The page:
Description of the Mother and Her Abode
The Mother is said to be red in hue “Aruṇa”. Her abode is Maṇidwīpa, the island of gems and pearls. It is also called Śrī Nagara. It is not reachable even for Gods like Indra. It is through Her grace alone, that one can reach Her abode. She, along with Lord Kāmeswara, is worshiped there by lakhs of Her attendant deities. She is called Kāmakalā, the manifestation of desire due to the desire for cosmic sport that She acts and even out of desire for pleasing the Lord and union with the Lord She plays. Ever smiling, blissful and granting the boons to Her devotees, She is praised as personification of grace, bliss and mercy. She rules the universe and all aspects are Hers. All the beings, including the gods, act by Her inspiration and mercy. In a verse meant for meditation on the Mother, She is described as:
sindūrāruṇa vigrahām trinayanām māṇikya mauLisphurattārā nāyaka śekharām smita mukhīm āpīna vakṣoruhām pāṇibyām aLi pūrṇa ratna caṣakam raktotpalam bibhratīm soumyām ratna ghaṭastha rakta caraṇām dhyāyet parām ambikām
Meaning the seeker meditates on the Mother Ambikā, who is eternal, saffron-red in hue, having crown embedded with gems, with Moon as an adornment over the head, three eyed, ever smiling, having high breasts, with hands holding jeweled wine cup and red flowers, ever soft and peaceful, with Her red lotus feet rested on a gem-decked pedestal.
Arunām karunā tarangitākshīm dhruta pasa ankusa puspa bāna cāpām aNimādibhirāvrutām mayūkhaiH ahamityeva vibhāvaye bhavanīm
Meaning: “The seeker is meditating on the Mother, red in hue, colored and shining as Sun God, whose looks shower waves of grace and mercy, with hands holding noose, goad and cane-bow that shoots flower-arrows, with Goddesses with mystical powers in the outer rungs of Her palace-city.”
The first verse meditates on the Mother from head to feet. It is a general practice to meditate, describe and worship male forms or deities from feet to head upwards and female forms or deities from head to feet downwards. Also, the Mother’s feet are said to be the abode of devotee, his ultimate destination. The second verse is about the aspects of ŚrīVidyā, which are explained through the powers of Goddesses, the weapons held.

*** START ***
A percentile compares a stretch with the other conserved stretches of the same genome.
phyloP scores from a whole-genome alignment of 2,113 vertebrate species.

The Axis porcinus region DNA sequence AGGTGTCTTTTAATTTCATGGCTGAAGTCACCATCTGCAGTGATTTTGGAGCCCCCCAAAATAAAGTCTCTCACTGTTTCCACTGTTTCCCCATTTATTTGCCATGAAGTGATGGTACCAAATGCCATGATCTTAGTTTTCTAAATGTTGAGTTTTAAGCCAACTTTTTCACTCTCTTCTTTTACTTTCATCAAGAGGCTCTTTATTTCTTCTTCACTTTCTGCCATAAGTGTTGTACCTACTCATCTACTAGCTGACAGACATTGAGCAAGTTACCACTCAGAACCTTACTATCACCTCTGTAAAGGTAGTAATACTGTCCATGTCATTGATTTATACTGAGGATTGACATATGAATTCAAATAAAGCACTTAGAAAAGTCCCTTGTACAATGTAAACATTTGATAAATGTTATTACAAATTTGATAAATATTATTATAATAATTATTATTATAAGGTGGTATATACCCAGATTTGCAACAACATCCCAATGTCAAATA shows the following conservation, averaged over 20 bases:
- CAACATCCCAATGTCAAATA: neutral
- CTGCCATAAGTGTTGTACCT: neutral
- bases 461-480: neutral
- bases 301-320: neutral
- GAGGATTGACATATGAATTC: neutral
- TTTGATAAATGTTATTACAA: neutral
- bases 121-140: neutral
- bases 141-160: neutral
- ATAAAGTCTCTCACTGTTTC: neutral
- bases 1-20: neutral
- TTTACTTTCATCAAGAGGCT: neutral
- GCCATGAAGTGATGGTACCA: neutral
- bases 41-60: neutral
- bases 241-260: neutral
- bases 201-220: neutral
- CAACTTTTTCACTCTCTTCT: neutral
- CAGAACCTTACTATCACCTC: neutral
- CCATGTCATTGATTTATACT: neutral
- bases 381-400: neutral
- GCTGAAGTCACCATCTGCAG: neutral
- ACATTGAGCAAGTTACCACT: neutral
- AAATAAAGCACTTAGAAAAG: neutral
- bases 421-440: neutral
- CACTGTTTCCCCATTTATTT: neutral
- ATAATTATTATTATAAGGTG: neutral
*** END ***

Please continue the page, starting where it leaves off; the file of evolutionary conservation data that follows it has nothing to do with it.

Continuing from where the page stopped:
The Origin and Philosophy of ŚrīVidyā
Lalita Sahasra nāma in Brahmānda Purāṇā, the hymn that praises the Mother with Her 1000 names, gives a comprehensive description of ŚrīVidyā, its philosophy and methods. Besides, it is called yoga sahasra, which explains the secrets of all forms of yoga and consciousness studies.
ŚrīVidyā is a well developed form of Śāktā Tantra. The various constituent Vidyās are well organized and arranged in a more systematic hierarchy compared to other sampradāyas. Saundarya Lahari, a hymn composed in praise of the Mother in a hundred verses, is said to be one of the most beautiful and profound explanations of ŚrīVidyā. ŚrīVidyā is followed by śmārta as well as Tantric schools. There is no clear separation between them. Smṛti followers are said to be śmārtas. They follow elements of tantra to the extent that they do not contradict śmritis.
ŚrīVidyā is found in the Rig Veda as Śrī Sukta, the hymn with 15 verses. It is said that this is fashioned after pancadāśi, the central Mantra of ŚrīVidyā. Śrī Sukta, with its application of single-syllable bījas like īm, kām, srīm, appears more in line with the Śāktā Mantra Śāstra than the classical Rig Vedic Mantra Śāstra.